I won this in a FreeReads giveaway here on Goodreads. It sounded like a good story, so I entered. The story is good. A singer on the cusp of making it big on the Christian music scene but realizing she needs more in her life than just her music is an interesting enough premise for the story. It made me keep reading. That and I wanted to make sure she didn’t end up going back to the idiot fiance who dumped her and tried to get her back. If she had, I was throwing the book away.
The reason a good, interesting enough story doesn’t get more than two stars from me is this…
Grace, the main character, is white and Christian. That much is clear, even if her race is only mentioned once. As a reader, though, I felt beat over the head with the races and nationalities of everyone else in the book. The Bentleys, the Jaspers, Sam… never were they mentioned without having “brown skin,” “brown eyes,” “kinky hair”, of just plain “African-American.” It’s not offensive as much as it is annoying that I was constantly told that they were a minority, that a Muslim family lived across the street (although Grace never talks to them), or when Jeff described a man as Jewish by twirling his finger at his temple because he apparently didn’t know the term for side curls.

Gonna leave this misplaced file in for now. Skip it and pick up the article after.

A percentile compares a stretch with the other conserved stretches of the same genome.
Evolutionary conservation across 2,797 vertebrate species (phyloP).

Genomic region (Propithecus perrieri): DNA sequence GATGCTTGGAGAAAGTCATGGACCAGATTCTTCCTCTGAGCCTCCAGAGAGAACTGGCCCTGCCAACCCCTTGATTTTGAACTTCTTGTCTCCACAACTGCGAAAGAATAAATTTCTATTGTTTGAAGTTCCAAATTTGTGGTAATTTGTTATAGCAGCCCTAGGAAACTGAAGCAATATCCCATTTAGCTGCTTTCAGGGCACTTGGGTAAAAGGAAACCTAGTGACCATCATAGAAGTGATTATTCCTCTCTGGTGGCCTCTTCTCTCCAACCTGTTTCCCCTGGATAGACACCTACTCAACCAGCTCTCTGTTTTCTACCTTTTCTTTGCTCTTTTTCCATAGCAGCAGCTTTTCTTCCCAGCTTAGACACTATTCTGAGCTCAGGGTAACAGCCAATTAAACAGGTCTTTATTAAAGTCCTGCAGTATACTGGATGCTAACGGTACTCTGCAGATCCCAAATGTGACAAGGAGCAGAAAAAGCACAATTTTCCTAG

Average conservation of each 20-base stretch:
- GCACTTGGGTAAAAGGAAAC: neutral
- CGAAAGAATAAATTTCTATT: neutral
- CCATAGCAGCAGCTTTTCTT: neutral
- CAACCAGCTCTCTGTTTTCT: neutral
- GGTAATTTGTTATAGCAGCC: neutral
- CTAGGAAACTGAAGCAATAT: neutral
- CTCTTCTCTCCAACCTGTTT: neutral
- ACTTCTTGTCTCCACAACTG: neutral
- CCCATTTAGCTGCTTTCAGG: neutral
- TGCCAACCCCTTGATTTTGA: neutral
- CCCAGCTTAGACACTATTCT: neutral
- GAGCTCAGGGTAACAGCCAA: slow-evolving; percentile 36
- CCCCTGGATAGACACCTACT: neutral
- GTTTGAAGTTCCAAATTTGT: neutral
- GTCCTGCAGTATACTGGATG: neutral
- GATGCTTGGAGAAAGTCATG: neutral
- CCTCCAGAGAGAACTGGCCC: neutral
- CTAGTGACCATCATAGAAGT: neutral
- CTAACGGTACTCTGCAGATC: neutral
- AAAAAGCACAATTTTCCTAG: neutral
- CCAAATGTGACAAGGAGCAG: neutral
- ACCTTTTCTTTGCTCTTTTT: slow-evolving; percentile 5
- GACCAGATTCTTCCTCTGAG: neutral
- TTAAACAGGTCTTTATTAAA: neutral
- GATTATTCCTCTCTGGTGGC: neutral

That all goes with one of the underlying themes of the book (the biggest being “I’m worth the wait” and abstinence) wherein Grace seems to be on a quest to broaden her horizons and decides that collecting friends of different races and, almost but not quite, religions.
It’s… superficial and it could have been so much more.
This book isn’t for me, I don’t think. I’m not the target audience. I’m an agnostic if I have to define myself, and I’d rather not, and I don’t care who has sex with who or when they do it. I’m sure this book is perfect for the target audience, it’s just not for me.
(this is the review I posted on Goodreads)